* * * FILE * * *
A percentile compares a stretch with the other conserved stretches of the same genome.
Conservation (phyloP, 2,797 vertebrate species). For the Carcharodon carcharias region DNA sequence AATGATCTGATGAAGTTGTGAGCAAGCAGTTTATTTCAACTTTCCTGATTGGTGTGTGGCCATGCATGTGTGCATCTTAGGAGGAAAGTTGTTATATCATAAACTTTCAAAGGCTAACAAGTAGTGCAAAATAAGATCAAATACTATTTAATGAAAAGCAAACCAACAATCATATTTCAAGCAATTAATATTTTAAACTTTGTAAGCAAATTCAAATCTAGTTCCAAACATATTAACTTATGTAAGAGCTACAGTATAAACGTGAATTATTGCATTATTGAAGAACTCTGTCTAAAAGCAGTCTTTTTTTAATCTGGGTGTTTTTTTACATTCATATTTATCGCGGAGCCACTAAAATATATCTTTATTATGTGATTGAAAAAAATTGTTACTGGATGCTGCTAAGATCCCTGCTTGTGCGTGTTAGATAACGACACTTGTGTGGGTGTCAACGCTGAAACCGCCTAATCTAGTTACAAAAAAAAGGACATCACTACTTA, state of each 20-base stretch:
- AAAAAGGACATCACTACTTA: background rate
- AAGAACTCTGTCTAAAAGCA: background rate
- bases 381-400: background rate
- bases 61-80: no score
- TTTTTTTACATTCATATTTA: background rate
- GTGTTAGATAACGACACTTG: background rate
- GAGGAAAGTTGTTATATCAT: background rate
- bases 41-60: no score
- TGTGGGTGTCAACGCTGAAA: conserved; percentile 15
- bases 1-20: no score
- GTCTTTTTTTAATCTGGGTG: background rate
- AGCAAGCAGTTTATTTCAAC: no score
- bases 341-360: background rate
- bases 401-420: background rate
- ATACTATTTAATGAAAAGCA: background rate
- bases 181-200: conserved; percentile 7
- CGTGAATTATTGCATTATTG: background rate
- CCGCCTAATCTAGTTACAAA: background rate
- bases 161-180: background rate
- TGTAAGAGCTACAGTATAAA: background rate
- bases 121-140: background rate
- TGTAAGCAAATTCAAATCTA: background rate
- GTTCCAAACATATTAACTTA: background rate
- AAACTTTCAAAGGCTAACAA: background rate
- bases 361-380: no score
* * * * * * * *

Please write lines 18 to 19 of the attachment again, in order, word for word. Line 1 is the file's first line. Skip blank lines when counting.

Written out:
- bases 181-200: conserved; percentile 7
- CGTGAATTATTGCATTATTG: background rate